Subject: Re: Tom W. Bell paper
From: "Rich Bodo" <richbodo@gmail.com>
Date: Fri, 1 Sep 2006 00:19:20 -0700

>
> This is interesting, but is a market in science and
> technology really a prediction market, if you could
> use your cold fusion futures to hedge your oil stocks,
> or use factoring algorithm futures to hedge your
> quantum crypto startup?

Some might say that as long as the purpose of the market is to
predict, it is a prediction market.  You could create a hedge fund
that included bets on the spex market, tho.

Mr. Bells definition of a prediction market's purpose is in large part
enumerated in a matrix that compares markets on page 16 of his paper.
In that matrix, he contends that the secondary purpose of a prediction
market is to promote discovery.

I would rather identify the type of market the usual way, by what is
bought and sold.  It's harder to say to what purpose a market is
created and used.  I think he should lose that matrix.  If we take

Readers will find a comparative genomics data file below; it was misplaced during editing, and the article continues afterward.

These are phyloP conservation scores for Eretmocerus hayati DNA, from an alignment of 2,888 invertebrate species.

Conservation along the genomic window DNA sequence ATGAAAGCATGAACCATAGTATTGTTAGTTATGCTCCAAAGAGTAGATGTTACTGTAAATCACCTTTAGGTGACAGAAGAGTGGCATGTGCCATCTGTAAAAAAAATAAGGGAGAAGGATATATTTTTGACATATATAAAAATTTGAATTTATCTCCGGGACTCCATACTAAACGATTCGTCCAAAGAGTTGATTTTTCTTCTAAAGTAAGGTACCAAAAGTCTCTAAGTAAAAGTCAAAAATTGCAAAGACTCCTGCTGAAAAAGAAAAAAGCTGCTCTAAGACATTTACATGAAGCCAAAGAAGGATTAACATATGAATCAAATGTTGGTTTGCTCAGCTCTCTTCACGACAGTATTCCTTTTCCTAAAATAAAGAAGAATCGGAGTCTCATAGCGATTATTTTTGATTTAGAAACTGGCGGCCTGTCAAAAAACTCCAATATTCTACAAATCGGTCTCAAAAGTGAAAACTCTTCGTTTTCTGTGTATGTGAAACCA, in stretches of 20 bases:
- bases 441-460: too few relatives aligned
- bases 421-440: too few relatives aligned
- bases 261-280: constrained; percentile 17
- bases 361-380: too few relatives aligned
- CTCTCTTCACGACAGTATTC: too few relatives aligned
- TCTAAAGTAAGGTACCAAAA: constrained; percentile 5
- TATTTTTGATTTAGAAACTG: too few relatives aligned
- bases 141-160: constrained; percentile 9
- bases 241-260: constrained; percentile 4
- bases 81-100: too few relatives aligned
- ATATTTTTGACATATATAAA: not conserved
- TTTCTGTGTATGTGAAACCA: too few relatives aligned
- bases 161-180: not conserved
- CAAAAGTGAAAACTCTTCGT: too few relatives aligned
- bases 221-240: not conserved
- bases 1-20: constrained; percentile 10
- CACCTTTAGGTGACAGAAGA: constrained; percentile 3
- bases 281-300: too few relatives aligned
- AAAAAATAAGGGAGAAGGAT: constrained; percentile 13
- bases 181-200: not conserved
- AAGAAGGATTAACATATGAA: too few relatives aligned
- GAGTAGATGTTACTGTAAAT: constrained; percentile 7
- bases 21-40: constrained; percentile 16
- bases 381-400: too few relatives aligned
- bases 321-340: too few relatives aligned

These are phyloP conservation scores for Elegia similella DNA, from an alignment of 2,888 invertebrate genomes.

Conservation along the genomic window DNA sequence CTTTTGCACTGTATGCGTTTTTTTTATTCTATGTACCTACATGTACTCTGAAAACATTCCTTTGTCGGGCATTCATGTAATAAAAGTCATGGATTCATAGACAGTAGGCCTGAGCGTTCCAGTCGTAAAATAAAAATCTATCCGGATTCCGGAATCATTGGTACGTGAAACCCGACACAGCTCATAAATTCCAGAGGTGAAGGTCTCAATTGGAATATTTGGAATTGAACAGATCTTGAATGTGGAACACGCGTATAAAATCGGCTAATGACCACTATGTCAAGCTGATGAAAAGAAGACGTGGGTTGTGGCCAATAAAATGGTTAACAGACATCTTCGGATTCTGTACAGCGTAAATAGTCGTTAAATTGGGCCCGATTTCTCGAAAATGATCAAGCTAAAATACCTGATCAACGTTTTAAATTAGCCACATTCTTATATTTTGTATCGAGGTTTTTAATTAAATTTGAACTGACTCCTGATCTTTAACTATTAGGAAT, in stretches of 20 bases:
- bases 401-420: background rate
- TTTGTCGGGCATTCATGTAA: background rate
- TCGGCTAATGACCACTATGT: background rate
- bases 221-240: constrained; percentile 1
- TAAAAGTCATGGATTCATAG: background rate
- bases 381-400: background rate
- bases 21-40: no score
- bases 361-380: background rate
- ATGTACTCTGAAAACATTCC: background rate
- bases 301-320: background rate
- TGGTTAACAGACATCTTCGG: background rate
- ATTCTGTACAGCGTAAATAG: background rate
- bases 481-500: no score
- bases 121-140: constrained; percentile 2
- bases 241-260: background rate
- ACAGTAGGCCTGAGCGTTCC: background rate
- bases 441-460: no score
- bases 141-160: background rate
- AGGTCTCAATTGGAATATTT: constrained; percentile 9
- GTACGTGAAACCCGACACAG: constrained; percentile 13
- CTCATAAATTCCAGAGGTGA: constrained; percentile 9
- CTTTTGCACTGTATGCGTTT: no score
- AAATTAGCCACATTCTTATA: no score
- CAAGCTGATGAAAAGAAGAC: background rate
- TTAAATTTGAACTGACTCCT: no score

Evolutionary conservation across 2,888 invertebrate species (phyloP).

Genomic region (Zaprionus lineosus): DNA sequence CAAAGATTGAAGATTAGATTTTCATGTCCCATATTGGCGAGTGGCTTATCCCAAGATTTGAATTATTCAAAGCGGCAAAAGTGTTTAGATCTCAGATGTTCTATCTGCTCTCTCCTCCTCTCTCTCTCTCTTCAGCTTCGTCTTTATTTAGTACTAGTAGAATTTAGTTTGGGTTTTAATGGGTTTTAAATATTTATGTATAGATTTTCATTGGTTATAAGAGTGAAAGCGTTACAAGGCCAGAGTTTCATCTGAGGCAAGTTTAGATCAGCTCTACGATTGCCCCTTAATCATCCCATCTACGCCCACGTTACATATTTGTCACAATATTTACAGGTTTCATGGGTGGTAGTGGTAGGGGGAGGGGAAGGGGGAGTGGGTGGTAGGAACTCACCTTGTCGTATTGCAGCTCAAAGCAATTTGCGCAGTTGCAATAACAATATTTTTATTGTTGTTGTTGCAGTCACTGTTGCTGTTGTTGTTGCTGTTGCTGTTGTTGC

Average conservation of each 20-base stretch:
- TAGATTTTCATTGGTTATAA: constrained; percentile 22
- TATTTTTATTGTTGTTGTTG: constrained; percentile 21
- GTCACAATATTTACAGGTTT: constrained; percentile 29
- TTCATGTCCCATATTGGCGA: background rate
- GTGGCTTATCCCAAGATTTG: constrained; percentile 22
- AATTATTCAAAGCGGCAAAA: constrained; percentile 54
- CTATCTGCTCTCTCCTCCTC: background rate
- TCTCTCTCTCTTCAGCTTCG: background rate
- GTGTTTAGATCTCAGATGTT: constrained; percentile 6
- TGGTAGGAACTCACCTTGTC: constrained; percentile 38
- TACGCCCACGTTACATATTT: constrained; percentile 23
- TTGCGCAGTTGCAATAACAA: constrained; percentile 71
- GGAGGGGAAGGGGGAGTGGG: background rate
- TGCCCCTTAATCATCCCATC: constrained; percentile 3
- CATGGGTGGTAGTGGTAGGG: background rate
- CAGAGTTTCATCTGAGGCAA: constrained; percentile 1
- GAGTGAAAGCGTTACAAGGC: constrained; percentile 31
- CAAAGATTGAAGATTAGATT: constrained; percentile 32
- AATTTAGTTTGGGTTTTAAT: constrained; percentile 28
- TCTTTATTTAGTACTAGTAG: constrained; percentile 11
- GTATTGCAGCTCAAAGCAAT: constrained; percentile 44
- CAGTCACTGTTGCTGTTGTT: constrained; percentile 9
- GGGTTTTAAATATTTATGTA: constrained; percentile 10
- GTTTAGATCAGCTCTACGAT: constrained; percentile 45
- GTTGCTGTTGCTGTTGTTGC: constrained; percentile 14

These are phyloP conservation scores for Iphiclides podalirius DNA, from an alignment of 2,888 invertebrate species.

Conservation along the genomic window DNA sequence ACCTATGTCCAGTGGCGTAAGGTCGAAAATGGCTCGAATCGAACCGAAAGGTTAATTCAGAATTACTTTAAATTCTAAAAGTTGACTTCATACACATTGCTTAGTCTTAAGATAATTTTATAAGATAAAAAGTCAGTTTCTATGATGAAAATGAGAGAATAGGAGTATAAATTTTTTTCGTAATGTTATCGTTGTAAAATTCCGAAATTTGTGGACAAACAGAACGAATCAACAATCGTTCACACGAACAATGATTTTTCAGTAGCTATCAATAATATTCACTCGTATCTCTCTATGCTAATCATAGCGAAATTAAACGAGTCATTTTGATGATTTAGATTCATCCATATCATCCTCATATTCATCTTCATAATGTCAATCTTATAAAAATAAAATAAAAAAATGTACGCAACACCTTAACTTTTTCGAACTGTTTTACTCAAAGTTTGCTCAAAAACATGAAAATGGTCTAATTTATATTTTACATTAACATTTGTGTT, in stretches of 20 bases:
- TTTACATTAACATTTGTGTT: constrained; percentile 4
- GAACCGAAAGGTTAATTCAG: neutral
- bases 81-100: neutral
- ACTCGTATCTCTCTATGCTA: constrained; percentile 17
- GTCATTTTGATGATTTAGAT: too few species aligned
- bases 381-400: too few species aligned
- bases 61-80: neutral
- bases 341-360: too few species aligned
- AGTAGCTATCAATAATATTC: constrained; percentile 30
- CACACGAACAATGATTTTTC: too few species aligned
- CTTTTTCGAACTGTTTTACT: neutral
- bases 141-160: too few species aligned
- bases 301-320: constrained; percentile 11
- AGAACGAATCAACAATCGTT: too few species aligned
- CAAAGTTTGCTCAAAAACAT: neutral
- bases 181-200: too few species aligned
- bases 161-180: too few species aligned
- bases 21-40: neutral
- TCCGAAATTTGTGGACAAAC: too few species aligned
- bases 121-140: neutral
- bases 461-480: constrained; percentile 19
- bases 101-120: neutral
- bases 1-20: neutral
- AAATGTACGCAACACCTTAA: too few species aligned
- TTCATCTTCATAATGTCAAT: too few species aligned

that approach, a spex is a prediction market in which assets are
bought and sold that are tied to scientific claims.

Some of Bell's other attempts at fundamentally differentiating a spex
from other prediction markets didn't work for me, either: "Because
markets in skill-based claims reward research, however, they tend to
stimulate it."  Although true, that does not differentiate a spex from
other prediction markets in principle.  You could make a similar case
for an assasination market.

Love the underlying motivation of the paper, and it's probably a good
legal howto, but I didn't feel he addressed just the type of question
you ask - the what, and it too quickly skims over the more intrigueing
"why?".

-- 

-Rich
http://rbodo.blogspot.com